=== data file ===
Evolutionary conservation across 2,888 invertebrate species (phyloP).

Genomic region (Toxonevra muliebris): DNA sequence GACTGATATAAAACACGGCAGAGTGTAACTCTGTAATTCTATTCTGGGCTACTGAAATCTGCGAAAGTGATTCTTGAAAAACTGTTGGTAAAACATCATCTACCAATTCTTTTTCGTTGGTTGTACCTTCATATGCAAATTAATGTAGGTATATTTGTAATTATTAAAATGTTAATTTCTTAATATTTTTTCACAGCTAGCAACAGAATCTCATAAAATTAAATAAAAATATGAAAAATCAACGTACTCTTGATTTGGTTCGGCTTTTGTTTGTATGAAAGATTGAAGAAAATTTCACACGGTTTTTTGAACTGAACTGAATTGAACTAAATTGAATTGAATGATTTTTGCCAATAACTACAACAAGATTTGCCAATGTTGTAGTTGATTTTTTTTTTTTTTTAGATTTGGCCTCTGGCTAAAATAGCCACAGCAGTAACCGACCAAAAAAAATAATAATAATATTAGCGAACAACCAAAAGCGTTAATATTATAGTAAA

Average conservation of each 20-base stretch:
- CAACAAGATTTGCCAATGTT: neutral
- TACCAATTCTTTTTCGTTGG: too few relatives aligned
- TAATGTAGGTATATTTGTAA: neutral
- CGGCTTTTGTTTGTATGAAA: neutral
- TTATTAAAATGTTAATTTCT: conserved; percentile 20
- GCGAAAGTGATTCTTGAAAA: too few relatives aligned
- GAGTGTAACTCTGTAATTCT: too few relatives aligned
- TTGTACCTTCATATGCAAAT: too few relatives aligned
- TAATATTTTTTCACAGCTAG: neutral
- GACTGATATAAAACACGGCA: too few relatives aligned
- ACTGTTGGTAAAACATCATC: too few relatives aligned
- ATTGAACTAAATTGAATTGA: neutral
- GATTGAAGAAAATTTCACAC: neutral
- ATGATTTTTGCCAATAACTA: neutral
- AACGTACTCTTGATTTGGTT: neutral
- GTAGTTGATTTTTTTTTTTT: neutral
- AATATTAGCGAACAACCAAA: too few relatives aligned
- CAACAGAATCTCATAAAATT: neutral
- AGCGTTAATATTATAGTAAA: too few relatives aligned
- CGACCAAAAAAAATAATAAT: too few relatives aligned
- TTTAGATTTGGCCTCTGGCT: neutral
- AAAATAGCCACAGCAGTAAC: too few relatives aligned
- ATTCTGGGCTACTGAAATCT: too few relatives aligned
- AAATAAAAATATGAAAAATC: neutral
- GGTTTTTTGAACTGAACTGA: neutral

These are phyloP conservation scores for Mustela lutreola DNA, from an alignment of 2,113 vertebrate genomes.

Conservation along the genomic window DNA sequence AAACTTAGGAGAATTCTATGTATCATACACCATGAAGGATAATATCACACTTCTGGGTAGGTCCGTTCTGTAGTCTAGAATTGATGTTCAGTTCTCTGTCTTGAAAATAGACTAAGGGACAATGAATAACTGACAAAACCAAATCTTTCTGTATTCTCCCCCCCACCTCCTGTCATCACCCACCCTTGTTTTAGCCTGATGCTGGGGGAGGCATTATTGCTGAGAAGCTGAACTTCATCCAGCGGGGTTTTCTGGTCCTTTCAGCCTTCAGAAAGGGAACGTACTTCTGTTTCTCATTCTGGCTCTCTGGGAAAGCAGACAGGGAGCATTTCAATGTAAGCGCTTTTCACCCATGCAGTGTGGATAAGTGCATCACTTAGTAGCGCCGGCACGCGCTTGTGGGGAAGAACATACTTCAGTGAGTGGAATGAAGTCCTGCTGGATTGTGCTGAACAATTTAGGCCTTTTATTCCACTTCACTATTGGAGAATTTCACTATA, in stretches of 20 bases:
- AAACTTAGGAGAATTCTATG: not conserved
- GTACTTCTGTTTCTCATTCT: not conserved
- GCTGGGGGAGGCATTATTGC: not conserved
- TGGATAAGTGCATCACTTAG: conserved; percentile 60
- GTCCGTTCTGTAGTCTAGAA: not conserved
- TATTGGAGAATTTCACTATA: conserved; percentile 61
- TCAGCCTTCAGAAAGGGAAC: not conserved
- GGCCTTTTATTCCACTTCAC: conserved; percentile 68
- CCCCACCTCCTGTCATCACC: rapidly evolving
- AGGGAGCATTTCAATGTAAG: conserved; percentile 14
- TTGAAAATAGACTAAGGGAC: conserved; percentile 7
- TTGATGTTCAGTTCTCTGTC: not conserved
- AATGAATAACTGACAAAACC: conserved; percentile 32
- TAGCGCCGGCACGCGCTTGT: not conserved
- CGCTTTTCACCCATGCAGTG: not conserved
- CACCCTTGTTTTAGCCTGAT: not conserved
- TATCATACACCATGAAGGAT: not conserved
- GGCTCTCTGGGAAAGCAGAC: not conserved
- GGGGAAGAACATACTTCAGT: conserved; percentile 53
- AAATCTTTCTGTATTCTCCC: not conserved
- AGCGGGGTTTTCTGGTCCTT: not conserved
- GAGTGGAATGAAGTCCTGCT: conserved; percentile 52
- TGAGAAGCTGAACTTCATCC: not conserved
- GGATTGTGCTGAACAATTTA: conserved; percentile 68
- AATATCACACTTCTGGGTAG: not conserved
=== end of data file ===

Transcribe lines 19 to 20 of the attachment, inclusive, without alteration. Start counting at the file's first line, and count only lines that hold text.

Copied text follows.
- GTAGTTGATTTTTTTTTTTT: neutral
- AATATTAGCGAACAACCAAA: too few relatives aligned